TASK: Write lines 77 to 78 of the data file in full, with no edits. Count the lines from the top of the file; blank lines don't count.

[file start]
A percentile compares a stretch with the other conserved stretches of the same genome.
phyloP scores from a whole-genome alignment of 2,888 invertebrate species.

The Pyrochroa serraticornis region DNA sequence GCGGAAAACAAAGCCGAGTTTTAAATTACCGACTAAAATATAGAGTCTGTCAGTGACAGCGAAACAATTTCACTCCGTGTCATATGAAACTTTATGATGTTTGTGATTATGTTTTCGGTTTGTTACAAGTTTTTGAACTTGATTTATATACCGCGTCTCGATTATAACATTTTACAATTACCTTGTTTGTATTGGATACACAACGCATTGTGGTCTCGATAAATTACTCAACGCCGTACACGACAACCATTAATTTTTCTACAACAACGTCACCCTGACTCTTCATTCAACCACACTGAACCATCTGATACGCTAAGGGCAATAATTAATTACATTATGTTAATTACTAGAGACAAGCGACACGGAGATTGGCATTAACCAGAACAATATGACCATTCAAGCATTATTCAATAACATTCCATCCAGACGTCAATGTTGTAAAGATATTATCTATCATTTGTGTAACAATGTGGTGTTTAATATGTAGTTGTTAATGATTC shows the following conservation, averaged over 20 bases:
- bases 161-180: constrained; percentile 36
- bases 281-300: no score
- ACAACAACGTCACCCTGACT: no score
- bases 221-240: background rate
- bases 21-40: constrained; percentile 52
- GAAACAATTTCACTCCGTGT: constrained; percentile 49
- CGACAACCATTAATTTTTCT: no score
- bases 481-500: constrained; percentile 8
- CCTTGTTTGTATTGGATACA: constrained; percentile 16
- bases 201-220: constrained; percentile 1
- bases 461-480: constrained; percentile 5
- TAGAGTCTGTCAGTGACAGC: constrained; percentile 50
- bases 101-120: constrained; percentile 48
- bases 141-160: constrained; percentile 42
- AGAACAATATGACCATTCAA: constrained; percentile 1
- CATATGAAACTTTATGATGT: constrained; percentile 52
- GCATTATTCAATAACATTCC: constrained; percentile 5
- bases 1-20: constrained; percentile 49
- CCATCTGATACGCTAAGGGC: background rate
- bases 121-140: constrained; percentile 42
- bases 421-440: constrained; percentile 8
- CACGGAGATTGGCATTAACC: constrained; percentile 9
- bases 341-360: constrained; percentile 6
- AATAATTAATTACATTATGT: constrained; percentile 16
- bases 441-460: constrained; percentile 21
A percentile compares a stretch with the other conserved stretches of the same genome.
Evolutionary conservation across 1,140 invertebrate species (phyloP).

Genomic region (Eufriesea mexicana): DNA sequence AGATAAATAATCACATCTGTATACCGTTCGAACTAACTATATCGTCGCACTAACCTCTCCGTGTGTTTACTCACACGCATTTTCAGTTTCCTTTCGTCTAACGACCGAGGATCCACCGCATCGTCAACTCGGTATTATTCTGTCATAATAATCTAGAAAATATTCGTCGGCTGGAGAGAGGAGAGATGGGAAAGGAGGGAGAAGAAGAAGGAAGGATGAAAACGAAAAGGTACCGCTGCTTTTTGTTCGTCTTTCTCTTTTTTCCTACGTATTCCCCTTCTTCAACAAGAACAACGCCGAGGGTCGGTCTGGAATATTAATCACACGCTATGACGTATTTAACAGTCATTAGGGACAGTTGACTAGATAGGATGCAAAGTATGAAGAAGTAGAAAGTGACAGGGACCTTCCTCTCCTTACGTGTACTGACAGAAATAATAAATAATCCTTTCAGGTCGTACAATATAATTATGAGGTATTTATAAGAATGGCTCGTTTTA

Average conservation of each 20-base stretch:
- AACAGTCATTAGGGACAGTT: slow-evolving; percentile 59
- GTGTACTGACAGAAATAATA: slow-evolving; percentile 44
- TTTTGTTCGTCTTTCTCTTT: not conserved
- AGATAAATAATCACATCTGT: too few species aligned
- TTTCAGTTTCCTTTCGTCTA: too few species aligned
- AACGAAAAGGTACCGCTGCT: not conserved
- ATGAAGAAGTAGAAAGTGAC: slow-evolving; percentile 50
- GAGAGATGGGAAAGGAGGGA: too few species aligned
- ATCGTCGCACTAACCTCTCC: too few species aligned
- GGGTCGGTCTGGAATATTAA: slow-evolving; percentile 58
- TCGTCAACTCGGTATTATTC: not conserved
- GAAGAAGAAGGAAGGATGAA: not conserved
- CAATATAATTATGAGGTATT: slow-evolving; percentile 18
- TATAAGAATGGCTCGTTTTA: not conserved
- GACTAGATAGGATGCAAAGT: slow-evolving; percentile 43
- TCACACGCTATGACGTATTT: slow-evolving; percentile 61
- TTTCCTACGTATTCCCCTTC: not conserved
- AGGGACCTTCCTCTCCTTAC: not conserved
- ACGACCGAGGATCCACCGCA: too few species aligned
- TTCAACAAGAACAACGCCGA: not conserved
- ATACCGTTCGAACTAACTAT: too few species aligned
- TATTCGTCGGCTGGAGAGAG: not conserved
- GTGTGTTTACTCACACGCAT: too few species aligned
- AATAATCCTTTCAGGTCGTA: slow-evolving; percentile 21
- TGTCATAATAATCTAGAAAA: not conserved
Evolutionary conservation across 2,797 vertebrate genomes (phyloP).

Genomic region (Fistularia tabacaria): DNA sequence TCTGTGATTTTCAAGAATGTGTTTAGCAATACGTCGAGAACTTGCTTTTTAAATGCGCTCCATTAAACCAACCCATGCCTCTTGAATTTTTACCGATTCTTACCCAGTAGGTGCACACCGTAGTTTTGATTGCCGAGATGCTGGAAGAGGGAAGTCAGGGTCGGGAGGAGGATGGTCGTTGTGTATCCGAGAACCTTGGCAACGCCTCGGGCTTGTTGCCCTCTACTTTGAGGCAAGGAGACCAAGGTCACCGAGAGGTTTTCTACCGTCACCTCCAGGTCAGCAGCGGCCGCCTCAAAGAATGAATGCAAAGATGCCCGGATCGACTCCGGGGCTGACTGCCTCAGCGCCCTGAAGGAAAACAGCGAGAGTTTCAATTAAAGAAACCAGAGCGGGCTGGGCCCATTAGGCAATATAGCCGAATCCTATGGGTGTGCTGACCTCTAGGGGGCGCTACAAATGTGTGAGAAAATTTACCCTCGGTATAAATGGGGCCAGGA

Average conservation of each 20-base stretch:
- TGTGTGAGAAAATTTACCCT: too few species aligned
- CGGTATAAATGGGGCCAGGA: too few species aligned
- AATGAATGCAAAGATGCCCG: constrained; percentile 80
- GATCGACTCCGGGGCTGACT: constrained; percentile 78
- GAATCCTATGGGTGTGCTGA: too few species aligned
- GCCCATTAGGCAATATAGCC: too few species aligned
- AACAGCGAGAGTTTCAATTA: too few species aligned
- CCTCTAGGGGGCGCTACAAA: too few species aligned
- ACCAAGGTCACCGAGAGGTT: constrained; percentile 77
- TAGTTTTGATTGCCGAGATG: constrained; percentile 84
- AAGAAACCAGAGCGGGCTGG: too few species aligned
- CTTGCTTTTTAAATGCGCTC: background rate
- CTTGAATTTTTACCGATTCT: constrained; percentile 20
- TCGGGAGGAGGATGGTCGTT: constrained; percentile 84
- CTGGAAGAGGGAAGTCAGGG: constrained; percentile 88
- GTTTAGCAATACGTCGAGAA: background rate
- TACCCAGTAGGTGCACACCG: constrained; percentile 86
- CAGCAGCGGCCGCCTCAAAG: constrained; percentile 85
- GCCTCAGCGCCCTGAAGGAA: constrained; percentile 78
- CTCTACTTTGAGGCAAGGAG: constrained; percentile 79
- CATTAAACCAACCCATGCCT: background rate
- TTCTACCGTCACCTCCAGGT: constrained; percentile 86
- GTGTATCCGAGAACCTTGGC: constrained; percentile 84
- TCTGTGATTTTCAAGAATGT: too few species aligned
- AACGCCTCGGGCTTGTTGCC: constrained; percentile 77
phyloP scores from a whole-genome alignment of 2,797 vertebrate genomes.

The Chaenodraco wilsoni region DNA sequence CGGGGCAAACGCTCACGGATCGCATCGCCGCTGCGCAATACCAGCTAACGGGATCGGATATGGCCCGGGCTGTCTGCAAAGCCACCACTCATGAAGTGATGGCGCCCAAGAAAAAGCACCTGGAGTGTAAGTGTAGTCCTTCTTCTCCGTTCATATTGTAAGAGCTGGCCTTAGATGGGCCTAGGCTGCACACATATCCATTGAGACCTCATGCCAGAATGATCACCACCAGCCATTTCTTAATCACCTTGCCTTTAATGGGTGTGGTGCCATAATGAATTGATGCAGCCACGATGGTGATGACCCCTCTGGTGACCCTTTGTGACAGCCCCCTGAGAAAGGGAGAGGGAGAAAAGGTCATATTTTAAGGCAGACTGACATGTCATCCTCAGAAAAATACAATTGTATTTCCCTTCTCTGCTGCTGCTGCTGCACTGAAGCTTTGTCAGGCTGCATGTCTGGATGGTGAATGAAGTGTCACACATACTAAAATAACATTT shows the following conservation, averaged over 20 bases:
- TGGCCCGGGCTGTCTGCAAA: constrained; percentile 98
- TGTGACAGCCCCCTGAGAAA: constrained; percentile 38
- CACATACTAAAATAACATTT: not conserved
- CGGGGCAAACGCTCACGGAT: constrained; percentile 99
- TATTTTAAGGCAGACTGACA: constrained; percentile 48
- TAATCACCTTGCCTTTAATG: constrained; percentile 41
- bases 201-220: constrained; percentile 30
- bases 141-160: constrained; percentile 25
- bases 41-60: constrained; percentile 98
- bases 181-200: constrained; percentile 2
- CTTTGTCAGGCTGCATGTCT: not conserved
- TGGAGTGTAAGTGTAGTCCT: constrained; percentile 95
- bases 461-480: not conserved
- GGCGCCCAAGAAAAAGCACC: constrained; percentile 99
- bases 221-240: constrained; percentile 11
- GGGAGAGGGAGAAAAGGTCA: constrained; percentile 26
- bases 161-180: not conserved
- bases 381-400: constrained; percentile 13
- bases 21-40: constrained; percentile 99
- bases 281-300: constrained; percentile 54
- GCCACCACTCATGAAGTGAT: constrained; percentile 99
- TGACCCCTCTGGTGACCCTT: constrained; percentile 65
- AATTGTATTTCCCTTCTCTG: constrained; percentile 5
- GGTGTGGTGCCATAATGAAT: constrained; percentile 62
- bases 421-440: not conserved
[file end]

- TACCCAGTAGGTGCACACCG: constrained; percentile 86
- CAGCAGCGGCCGCCTCAAAG: constrained; percentile 85